Life Threats and Life Lessons at the Holiday Hair

By: Kristi Spargo

No, this isn’t a story about my child’s horrific first haircut experience. My kids are no saints but they both love getting their hair cut and I have gratefully never wiped a tear at the salon. This story is about someone else’s poorly behaved child. We walk into the salon and notice it is IMG_1624editmuch more crowded than usual. As my both of my sons had a 70’s shag thing going on, we decided it was worth the wait. Another boy was there, waiting not so patiently and taking up two chairs in a standing room only audience. He was flailing, sliding to the floor and yelling at his mom. I could see my younger son staring at him. I bore witness to the wheels churning behind those long blonde locks, but I dutifully did my job as a mom and ignored the situation. Then it happened. In a crystal clear voice, defying the speech therapy that I am certain is in his future, and in a decibel that only a four-year-old could attain when using his inside voice, my son pointed to the other boy and said, “Mommy, do you like that boy? I don’t like that boy. And Daddy doesn’t either.”

I froze, taming the flood of thoughts pounding in my brain.

  • Why is he so loud?
  • The other boy’s mom looks mean and could easily take me down.
  • How is it possible to be so loud?
  • Why did my husband think it was good idea to share that particular opinion with our son?
  • I wonder what it must be like to be so honest.

You see I was reminded of an old adage that day. Honesty is the best policy. Granted, it needs to be cushioned with some tact and a filter, but I wish that there was a little bit more openness and IMG_1623kjshonesty in the workplace today. Transparency, authenticity and open communication are hot buzz words right now. Yet I’d like to think that you don’t have to teach employers strategies on how to be transparent, that they could just be honest because employees work hard and deserve to know the truth. I recognize that there are going to be limitations and certain items that until fleshed out, not everyone needs to know. But why have some things been kept hidden, because they always have been? Do they need to be? Every little bit shared increases employee investment into the company. If I have full confidence that my employer has shared everything that I need to know, then I can respectfully provide space in that there are some things I don’t need to know; and that’s ok. They will tell me when I do.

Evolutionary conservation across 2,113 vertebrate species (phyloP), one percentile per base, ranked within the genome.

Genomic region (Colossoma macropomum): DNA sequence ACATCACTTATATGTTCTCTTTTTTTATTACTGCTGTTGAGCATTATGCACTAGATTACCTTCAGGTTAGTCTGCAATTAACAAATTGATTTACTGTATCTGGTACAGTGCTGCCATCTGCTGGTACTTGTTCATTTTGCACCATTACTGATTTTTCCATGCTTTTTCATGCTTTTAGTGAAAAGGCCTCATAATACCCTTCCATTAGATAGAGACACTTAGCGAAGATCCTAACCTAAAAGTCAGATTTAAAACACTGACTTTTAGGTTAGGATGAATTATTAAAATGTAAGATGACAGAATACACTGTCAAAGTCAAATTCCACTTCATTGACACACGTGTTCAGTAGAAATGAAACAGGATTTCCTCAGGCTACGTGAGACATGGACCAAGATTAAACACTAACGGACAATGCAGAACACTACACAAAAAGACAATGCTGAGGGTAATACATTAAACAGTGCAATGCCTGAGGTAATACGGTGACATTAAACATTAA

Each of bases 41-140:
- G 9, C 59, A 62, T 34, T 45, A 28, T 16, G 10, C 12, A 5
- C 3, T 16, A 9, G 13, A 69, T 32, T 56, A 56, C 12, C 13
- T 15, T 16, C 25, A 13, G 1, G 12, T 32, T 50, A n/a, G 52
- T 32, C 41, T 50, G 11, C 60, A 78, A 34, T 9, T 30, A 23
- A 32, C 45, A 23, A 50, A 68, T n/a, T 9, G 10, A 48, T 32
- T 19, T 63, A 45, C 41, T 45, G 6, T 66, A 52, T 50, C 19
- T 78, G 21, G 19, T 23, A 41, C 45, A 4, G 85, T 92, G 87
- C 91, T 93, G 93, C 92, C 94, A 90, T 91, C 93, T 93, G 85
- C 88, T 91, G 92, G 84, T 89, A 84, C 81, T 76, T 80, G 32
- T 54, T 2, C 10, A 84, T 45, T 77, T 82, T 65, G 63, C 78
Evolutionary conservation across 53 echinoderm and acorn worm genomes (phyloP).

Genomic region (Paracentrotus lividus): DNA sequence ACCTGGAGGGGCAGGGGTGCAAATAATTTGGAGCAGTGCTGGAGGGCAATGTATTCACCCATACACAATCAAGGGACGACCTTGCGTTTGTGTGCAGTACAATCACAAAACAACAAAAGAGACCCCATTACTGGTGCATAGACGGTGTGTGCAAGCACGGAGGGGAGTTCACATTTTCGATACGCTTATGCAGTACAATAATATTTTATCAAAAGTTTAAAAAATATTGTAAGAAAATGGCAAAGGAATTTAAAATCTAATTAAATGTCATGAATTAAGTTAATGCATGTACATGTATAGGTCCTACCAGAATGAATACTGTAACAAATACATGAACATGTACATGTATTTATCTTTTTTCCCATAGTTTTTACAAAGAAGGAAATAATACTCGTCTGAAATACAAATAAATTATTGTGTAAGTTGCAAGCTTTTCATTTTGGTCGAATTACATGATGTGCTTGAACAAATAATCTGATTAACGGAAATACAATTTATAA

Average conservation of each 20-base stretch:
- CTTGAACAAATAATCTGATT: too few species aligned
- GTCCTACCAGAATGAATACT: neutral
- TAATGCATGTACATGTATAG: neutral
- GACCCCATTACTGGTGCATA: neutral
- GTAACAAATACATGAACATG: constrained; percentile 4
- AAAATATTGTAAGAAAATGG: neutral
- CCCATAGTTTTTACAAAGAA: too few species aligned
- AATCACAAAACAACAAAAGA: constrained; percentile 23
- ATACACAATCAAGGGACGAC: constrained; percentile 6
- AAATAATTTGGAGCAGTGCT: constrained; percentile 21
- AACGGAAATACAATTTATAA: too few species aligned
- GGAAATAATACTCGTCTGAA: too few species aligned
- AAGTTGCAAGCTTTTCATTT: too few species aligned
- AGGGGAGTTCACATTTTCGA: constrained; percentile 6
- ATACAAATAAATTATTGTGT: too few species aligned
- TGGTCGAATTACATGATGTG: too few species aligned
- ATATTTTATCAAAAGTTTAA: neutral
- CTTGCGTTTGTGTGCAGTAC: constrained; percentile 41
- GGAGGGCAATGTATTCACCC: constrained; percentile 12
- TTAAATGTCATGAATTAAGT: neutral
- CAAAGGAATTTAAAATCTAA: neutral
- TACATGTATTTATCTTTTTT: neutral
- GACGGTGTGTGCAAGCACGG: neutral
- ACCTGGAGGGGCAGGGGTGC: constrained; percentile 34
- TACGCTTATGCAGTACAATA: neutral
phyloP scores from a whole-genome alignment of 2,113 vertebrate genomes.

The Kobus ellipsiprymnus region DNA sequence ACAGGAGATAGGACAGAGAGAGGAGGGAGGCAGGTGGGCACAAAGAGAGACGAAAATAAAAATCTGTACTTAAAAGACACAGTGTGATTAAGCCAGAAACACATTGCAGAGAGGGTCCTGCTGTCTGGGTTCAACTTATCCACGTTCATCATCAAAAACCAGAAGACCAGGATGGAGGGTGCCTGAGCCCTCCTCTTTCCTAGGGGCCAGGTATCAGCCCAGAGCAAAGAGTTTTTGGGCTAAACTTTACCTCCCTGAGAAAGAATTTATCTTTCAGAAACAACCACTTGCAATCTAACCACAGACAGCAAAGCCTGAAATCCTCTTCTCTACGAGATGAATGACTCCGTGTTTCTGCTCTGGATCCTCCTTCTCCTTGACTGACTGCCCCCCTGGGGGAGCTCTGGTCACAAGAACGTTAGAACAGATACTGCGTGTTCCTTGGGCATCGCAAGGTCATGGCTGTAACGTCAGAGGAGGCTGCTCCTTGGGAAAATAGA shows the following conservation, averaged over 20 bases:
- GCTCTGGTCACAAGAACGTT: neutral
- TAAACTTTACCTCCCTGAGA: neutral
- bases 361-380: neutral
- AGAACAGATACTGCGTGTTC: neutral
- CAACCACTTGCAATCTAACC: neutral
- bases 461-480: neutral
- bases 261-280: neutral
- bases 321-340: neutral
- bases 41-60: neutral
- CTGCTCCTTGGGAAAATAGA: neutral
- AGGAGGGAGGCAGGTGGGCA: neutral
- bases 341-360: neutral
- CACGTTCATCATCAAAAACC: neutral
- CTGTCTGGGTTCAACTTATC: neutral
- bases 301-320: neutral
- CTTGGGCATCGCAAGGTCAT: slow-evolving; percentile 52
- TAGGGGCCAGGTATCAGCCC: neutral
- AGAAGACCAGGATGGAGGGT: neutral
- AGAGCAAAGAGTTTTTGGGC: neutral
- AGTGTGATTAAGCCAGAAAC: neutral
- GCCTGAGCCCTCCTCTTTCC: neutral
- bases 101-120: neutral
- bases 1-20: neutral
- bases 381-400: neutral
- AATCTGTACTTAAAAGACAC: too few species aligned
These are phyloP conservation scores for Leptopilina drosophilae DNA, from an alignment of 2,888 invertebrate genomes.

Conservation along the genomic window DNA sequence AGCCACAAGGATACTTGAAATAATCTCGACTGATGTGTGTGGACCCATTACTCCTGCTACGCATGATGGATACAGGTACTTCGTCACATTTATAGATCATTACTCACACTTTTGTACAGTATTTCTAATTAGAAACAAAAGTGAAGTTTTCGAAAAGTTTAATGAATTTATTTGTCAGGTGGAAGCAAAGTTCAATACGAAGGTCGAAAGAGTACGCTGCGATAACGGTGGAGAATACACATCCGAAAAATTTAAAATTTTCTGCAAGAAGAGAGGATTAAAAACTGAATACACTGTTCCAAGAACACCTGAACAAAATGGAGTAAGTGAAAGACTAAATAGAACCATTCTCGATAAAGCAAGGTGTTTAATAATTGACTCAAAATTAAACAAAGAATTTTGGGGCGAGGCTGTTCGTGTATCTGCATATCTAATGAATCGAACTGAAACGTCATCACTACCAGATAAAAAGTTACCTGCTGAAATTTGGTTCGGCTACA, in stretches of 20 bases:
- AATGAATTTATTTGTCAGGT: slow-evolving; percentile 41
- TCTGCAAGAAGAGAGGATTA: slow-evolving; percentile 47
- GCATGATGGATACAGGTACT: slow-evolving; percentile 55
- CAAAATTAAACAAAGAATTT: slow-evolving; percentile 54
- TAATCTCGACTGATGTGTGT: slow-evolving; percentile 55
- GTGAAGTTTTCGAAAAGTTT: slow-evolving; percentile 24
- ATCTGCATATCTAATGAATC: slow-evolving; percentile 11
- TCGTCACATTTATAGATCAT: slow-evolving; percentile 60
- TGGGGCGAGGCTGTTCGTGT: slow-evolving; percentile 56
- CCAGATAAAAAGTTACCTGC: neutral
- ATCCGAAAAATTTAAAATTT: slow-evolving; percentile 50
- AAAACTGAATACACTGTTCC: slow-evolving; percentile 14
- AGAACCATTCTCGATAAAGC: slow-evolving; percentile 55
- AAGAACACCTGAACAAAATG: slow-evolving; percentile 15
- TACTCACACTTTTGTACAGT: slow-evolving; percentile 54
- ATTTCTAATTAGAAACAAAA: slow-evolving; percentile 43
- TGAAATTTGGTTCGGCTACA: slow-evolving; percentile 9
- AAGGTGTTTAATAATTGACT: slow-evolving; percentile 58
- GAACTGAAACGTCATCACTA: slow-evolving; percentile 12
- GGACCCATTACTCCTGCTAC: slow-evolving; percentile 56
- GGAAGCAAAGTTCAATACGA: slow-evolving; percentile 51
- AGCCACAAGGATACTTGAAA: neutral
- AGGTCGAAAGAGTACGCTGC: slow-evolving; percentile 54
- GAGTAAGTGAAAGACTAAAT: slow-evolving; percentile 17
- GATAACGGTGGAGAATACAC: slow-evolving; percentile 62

Honesty is not just at the broad level. I had written my first piece for a new boss and he came into IMG_1625editmy office and told me about the time when he had written something for his boss many years ago and was told that “It was crap.” It was easy to read between the lines that a re-write was in my
very near future. While off-putting at first, I love this story because after I got to know him I saw that he carried that same honesty throughout all of his employee interactions and never tried to hide anything. He offered the good with the bad, the high-level with the nitty-gritty and all while delivering the information with kindness, openness, respect and the expectation that his employees would be just as honest in return with him.

Due to the blow dryers and another screaming toddler getting his first haircut, I did make it out alive that day at the salon and so did my son. My husband, however, definitely heard my thoughts later on about exactly how honest to be with a very loud four-year-old.  Maybe a blog to come….


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